The fossil-fuel-led lobby group, the Hydrogen Council, has released a report claiming that hydrogen-powered cars should take a 10% share of the global car market by 2050 — roughly 200 million vehicles — but many of the assumptions used to make the case are dubious at best, and in some cases, obviously flawed.

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The central point of the report, Roadmap Towards Zero Emissions, is that fuel-cell electric vehicles (FCEVs) and battery electric vehicles (BEVs) will play a complementary role, and that this “combined world will be greener, faster and cheaper” than a pure BEV scenario.

This is despite the fact that FCEVs are two to two-and-a-half times less efficient than BEVs, so would require two to two-and-a-half times more renewable energy (if relying on green hydrogen), with the corresponding additional costs for the consumer.

The Hydrogen Council report uses the first of its 12 “facts” in an attempt to resolve this fundamental problem, claiming that “in a systemic view, BEVs and FCEVs have comparable ‘sun/wind-to-wheel’ efficiencies”.

Of course, this is nonsense, but the report makes it case by not comparing like with like. Instead, it compares two cars in Germany: a BEV charged using a local 1kW solar panel, and an FCEV powered by green hydrogen imported from the Middle East produced by a 1kW solar panel. (It may be no coincidence that two of the Middle East’s biggest oil exporters, Saudi Aramco and Adnoc, are steering members of the Hydrogen Council).

Because sunshine is stronger and more regular in the Middle East, compared to Germany, the solar panel in this unspecified country would have a capacity factor (CF) of 25% versus the European 11%, the report states. So the German panel would produce 950kWh of electricity per year, compared to 2,200kWh for the Middle Eastern one.

So the 70% of energy the Hydrogen Council says is lost by converting electricity to hydrogen, compressing, storing, and transporting the H2 a distance of roughly 3,500km, before converting it back to electricity inside the FCEV, would result in 660kWh of useable energy at the wheel.

By comparison, the 950kWh of German electricity would, after transmission, charging, and other in-car losses, result in 680kWh of useable energy at the wheel.

But this is warped logic. For a start, think of all the extra energy available on the road if the Middle Eastern solar energy were used to directly power an EV.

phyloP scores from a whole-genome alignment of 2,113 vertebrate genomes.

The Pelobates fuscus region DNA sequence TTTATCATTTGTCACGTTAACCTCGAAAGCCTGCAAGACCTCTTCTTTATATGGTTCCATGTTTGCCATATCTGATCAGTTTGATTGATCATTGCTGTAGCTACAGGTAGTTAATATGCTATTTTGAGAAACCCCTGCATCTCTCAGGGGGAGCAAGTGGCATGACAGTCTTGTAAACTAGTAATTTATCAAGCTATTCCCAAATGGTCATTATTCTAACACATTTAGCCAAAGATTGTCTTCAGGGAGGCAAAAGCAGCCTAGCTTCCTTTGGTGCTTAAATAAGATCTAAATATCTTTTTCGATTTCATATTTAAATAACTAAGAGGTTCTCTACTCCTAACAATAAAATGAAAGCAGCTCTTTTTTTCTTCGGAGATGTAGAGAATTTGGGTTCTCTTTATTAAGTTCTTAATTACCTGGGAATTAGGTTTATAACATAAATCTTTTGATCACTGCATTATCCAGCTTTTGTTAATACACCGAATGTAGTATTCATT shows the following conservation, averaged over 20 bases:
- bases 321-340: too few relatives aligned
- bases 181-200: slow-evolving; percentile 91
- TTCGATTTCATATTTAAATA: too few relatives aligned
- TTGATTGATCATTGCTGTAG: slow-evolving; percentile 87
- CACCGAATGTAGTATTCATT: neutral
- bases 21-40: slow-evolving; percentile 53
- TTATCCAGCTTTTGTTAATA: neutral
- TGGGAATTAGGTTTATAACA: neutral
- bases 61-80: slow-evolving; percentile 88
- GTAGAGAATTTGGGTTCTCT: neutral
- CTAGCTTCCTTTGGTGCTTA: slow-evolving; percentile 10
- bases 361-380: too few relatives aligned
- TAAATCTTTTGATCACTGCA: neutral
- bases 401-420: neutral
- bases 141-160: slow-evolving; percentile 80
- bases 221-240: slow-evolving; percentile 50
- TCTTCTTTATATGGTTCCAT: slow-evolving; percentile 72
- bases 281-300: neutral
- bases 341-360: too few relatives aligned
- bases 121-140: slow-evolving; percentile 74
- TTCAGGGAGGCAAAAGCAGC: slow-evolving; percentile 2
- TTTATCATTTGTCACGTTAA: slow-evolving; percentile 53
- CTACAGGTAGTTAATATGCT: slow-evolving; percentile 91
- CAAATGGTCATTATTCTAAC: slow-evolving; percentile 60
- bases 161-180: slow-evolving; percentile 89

Secondly, it ignores the fact that wind power exists in Germany, with far higher capacity factors than solar (an average lifetime CF for offshore wind in the country is 38.7%). As the levelized cost of hydrogen lowers dramatically the more hours an electrolyser is in operation, ie, the higher the capacity factor, it would make no sense for anyone in Germany to choose to produce green hydrogen solely from solar power, rather than wind power or a combination of the two.

Thirdly, costs have not been taken into account, so it is not clear if it would be cheaper to produce H2 locally, rather than transport it 3,500km to Germany. The solar-derived hydrogen would need to be much lower cost to make it worth anyone’s while, with a recent European Commission report showing that the cost of shipping hydrogen 2,500km and then a further 500km by truck — just about comparable to delivering H2 from the Middle East to Germany ­— would be between $2.20-4.40 per kilogram.

The report is littered with other instances of dubious claims.

Fact 4 claims that FCEVs will reduce the “need of scarce material mining such as nickel, cobalt and lithium”, ignoring the fact that newer lithium-ion battery technologies such as lithium ferro phosphate (LFP) remove the need for cobalt and nickel altogether. It similarly downplays concerns about the increasing demand for rare and expensive platinum and iridium in fuel cells and electrolysers by claiming that “this can be counteracted with the recycling of combustion engine catalytic converters” — while simultaneously ignoring the fact that EV batteries themselves can be recycled.

Fact 5 claims that every new BEV on the road makes it harder to decarbonise the power grid, because it increases the demand for clean electricity — even though every FCEV would require two to two-and-a-half times more electricity.

Fact 7 claims that the hydrogen “distribution networks, as well as the refuelling stations, are being built at high speed”. It provides no figures to back this up, but according to, a website dedicated to information on hydrogen filling stations around the world, the current rate of growth is about 120 hydrogen filling stations globally per year, with about 450 H2 pumps currently in operation. If that is a “high-speed” build-out, how would Hydrogen Council describe the growth in EV chargers, which is expected to grow from 2.1 million in 2020 to 30.7 million by 2027?